#421  from Innovative Leader Volume 8, Number 9          September 1999

Building the Teaching Organization
by Noel Tichy, Ph.D. and Patricia Ricci

Dr. Tichy is Professor of Organizational Behavior and Human Resource Management and director of the Global Leadership Program at the University of Michigan Business School.  He is author of several books including The Leadership Engine: How Winning Companies Build Leaders at Every Level (Harper Business Publications, New York, 1997) and Every Business is a Growth Business (Random House, New York, 1998).  Ms. Ricci is a Research Associate at the University of Michigan Business School.

In the early 1990’s, companies across the globe were fumbling all over themselves to find the right tools to deal with globalization, technological change, and consumers’ increasing demands.  Many of these failed miserably; the poor financial results caused the removal of senior leaders at major corporations, including IBM, GM, American Express, Kodak, and AT&T.  In contrast, several companies thrived during the same time frame. The winning firms had steady revenue growth and rapid stock price appreciation.  But to get to this point, to be able to lead, the winning companies separated themselves from the also-rans by concentrating on the task of building leaders at all levels of the organization. 

We examined some of those failures and compared them with such successes as General Electric, Intel, and Compaq.  We concluded that the capital markets were only partly right; leadership was the problem, but the markets were wrong to focus on only top management.  In the companies we studied, sustained success was a function of leadership throughout.  Winning companies win because they have solid leaders not only at the top, but also at all organizational levels.

It is no accident that Jack Welch of GE has over a half dozen viable candidates for his CEO job, which he will relinquish in the year 2000. He began revamping the leadership development practices at GE over 15 years ago.  He teaches several times a month at GE’s leadership development center. He grades his people all the time and writes developmental coaching letters to his senior people. He is obsessive about leadership development.  Contrast this with no succession plans at IBM, AT&T, or Kodak.  Andy Grove at Intel spent years developing his successor Craig Barrett and has a similar focus to be a developmental teacher and leader.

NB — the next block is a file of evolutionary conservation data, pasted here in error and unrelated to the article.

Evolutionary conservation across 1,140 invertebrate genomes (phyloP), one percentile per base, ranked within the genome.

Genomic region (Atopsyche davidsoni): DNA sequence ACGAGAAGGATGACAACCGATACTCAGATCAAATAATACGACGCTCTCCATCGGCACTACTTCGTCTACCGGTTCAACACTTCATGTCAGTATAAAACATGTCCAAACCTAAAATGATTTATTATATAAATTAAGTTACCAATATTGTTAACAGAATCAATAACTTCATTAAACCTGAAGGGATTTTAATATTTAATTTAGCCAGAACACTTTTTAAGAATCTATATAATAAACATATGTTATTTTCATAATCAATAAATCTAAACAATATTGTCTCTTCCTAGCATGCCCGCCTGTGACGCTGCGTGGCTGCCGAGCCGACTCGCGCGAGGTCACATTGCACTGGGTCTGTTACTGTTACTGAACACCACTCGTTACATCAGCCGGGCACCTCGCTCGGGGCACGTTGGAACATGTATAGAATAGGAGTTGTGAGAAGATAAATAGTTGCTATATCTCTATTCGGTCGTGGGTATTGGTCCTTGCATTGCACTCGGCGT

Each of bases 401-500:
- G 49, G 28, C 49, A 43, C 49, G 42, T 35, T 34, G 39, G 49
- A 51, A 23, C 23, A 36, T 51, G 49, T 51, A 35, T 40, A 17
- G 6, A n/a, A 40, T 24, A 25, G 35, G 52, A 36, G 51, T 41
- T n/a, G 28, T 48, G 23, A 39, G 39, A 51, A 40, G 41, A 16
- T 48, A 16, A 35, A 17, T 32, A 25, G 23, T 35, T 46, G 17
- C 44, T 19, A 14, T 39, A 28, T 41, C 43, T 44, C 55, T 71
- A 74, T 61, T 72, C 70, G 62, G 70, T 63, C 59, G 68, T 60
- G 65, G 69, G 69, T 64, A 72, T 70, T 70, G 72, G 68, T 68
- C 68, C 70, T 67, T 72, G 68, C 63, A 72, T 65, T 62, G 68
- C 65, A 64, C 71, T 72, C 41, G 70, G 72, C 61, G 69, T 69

There is no blueprint for an ideal teaching organization.  Companies have different values, different goals, and therefore leaders at organizations must personally involve themselves in the process to insure the correct message is being spread.  As a leader begins to teach, he or she will realize that leadership is autobiographical.  Events in a person’s life culminate to form a personal view of the world, political opinions, and religious beliefs.   Similarly, a leader formulates a teachable point of view on leadership.  Personal experiences, whether it be captaining a high school volleyball team or heading a multinational division, build beliefs about leadership, organization, and management.  A leader may not be an academic genius, but rather is a person who can extrapolate important learnings and skills from situations.

The experiences of a leader and lessons learned come together in a teachable point of view on leadership.  This encompasses the most important aspects of leadership and enables the leader to preach what he or she has learned, continuing to develop the future leaders through all levels of the organization.  A leader holds strong view on values, inventive ideas, demonstrates a high level of emotional energy and edge.  These factor together to form the teachable point of view. 


Business is built on ideas that make money in the market place.  These are marketable ideas: improved products, services, distribution channels and customer service.  It is the leader’s responsibility to insure that there are ideas and that everyone is taught them.


Values of an organization are more than a list hanging on the wall in the form of a mission statement.  Values are deeply rooted in the organization, guiding employees to fulfill the goals of the organization with integrity.  When a leader is confident in the value system, employees will be trusted to “elicit decisions and actions desired by the company.”

Values emanate from the top of the organization.  The actions of leaders will provide guidance as to how employees should act in certain situations.  Furthermore, these values must be supportive of and explicitly linked to the business ideas.

Emotional Energy

Emotional energy, while similar to physical energy, requires more of a leader. Leaders with emotional energy believe in their ability to make a difference and have the ability to energize those around them.  The high-energy levels exerted by leaders inspires creative energy; spurring new ideas and driving performance.

A leader must also demonstrate an ability to abandon the old and grow the new.  Avoiding the reality of changing markets and continue to focus on old ideas and goals is the biggest mistake a leader can make.  Almost as bad, some companies accomplish one goal and get too caught up celebrating to develop new patterns for growth.  Emotional energy allows a leader rejuvenate the organization by creating new opportunities.  By establishing a constant cycle of improving ideas, a leader will enable the company to continue healthy growth and success.  The injection of energy by a leader creates an environment in which people constantly thrive to find the better way.